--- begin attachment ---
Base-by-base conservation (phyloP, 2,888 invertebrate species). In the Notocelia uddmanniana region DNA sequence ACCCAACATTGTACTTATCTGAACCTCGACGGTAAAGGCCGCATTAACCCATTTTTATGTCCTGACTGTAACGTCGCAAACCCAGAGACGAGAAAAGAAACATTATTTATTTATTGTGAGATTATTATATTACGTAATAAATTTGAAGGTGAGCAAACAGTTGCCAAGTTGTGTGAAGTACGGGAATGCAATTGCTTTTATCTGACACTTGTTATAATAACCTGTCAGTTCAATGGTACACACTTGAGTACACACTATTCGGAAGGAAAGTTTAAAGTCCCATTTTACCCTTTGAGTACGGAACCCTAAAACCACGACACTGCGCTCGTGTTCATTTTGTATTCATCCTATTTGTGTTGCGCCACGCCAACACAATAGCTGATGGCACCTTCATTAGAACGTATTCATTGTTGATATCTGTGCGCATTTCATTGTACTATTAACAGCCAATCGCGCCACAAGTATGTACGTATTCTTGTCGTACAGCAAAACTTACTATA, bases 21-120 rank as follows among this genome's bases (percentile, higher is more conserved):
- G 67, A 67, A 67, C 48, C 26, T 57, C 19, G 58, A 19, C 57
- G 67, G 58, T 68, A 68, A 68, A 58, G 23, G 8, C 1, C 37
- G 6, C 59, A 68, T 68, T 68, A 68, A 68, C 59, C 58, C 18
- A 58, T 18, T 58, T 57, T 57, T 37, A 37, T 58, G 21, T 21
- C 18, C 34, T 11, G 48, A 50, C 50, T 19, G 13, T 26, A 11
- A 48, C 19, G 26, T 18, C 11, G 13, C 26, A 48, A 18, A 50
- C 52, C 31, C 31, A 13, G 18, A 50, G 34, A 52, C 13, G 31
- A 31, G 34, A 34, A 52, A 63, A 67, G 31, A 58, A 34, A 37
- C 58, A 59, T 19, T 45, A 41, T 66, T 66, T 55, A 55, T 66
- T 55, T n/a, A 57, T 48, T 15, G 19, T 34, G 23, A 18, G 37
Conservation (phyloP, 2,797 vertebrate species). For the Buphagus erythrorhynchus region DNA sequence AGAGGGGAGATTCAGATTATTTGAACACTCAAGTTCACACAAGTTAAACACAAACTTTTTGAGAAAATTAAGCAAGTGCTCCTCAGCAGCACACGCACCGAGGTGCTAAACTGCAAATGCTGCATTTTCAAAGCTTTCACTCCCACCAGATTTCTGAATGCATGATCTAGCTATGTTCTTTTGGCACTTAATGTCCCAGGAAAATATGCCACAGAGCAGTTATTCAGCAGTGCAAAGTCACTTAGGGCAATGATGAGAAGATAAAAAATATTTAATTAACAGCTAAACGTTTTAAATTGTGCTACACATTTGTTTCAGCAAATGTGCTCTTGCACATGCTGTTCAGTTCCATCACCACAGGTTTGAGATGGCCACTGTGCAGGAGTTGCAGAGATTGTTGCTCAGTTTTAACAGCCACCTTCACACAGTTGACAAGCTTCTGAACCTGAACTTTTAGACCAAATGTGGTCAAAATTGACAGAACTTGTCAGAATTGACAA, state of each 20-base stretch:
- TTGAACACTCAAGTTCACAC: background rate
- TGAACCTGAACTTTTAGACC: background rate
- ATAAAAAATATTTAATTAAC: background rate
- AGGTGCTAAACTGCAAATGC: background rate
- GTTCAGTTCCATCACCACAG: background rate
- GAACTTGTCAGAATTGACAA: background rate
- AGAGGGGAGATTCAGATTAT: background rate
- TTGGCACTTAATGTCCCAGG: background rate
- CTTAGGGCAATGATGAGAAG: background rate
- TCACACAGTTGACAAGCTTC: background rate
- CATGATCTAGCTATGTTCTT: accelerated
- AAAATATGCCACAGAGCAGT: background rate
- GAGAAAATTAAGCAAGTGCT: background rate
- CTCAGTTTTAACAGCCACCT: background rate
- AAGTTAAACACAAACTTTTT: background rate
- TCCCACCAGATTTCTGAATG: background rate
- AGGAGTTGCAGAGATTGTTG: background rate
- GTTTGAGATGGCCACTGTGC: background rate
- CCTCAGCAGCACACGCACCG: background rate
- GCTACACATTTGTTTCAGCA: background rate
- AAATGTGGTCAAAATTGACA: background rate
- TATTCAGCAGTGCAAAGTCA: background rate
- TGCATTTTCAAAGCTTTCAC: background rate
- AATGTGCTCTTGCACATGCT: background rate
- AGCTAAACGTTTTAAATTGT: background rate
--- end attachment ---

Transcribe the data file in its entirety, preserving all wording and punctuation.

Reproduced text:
Base-by-base conservation (phyloP, 2,888 invertebrate species). In the Notocelia uddmanniana region DNA sequence ACCCAACATTGTACTTATCTGAACCTCGACGGTAAAGGCCGCATTAACCCATTTTTATGTCCTGACTGTAACGTCGCAAACCCAGAGACGAGAAAAGAAACATTATTTATTTATTGTGAGATTATTATATTACGTAATAAATTTGAAGGTGAGCAAACAGTTGCCAAGTTGTGTGAAGTACGGGAATGCAATTGCTTTTATCTGACACTTGTTATAATAACCTGTCAGTTCAATGGTACACACTTGAGTACACACTATTCGGAAGGAAAGTTTAAAGTCCCATTTTACCCTTTGAGTACGGAACCCTAAAACCACGACACTGCGCTCGTGTTCATTTTGTATTCATCCTATTTGTGTTGCGCCACGCCAACACAATAGCTGATGGCACCTTCATTAGAACGTATTCATTGTTGATATCTGTGCGCATTTCATTGTACTATTAACAGCCAATCGCGCCACAAGTATGTACGTATTCTTGTCGTACAGCAAAACTTACTATA, bases 21-120 rank as follows among this genome's bases (percentile, higher is more conserved):
- G 67, A 67, A 67, C 48, C 26, T 57, C 19, G 58, A 19, C 57
- G 67, G 58, T 68, A 68, A 68, A 58, G 23, G 8, C 1, C 37
- G 6, C 59, A 68, T 68, T 68, A 68, A 68, C 59, C 58, C 18
- A 58, T 18, T 58, T 57, T 57, T 37, A 37, T 58, G 21, T 21
- C 18, C 34, T 11, G 48, A 50, C 50, T 19, G 13, T 26, A 11
- A 48, C 19, G 26, T 18, C 11, G 13, C 26, A 48, A 18, A 50
- C 52, C 31, C 31, A 13, G 18, A 50, G 34, A 52, C 13, G 31
- A 31, G 34, A 34, A 52, A 63, A 67, G 31, A 58, A 34, A 37
- C 58, A 59, T 19, T 45, A 41, T 66, T 66, T 55, A 55, T 66
- T 55, T n/a, A 57, T 48, T 15, G 19, T 34, G 23, A 18, G 37
Conservation (phyloP, 2,797 vertebrate species). For the Buphagus erythrorhynchus region DNA sequence AGAGGGGAGATTCAGATTATTTGAACACTCAAGTTCACACAAGTTAAACACAAACTTTTTGAGAAAATTAAGCAAGTGCTCCTCAGCAGCACACGCACCGAGGTGCTAAACTGCAAATGCTGCATTTTCAAAGCTTTCACTCCCACCAGATTTCTGAATGCATGATCTAGCTATGTTCTTTTGGCACTTAATGTCCCAGGAAAATATGCCACAGAGCAGTTATTCAGCAGTGCAAAGTCACTTAGGGCAATGATGAGAAGATAAAAAATATTTAATTAACAGCTAAACGTTTTAAATTGTGCTACACATTTGTTTCAGCAAATGTGCTCTTGCACATGCTGTTCAGTTCCATCACCACAGGTTTGAGATGGCCACTGTGCAGGAGTTGCAGAGATTGTTGCTCAGTTTTAACAGCCACCTTCACACAGTTGACAAGCTTCTGAACCTGAACTTTTAGACCAAATGTGGTCAAAATTGACAGAACTTGTCAGAATTGACAA, state of each 20-base stretch:
- TTGAACACTCAAGTTCACAC: background rate
- TGAACCTGAACTTTTAGACC: background rate
- ATAAAAAATATTTAATTAAC: background rate
- AGGTGCTAAACTGCAAATGC: background rate
- GTTCAGTTCCATCACCACAG: background rate
- GAACTTGTCAGAATTGACAA: background rate
- AGAGGGGAGATTCAGATTAT: background rate
- TTGGCACTTAATGTCCCAGG: background rate
- CTTAGGGCAATGATGAGAAG: background rate
- TCACACAGTTGACAAGCTTC: background rate
- CATGATCTAGCTATGTTCTT: accelerated
- AAAATATGCCACAGAGCAGT: background rate
- GAGAAAATTAAGCAAGTGCT: background rate
- CTCAGTTTTAACAGCCACCT: background rate
- AAGTTAAACACAAACTTTTT: background rate
- TCCCACCAGATTTCTGAATG: background rate
- AGGAGTTGCAGAGATTGTTG: background rate
- GTTTGAGATGGCCACTGTGC: background rate
- CCTCAGCAGCACACGCACCG: background rate
- GCTACACATTTGTTTCAGCA: background rate
- AAATGTGGTCAAAATTGACA: background rate
- TATTCAGCAGTGCAAAGTCA: background rate
- TGCATTTTCAAAGCTTTCAC: background rate
- AATGTGCTCTTGCACATGCT: background rate
- AGCTAAACGTTTTAAATTGT: background rate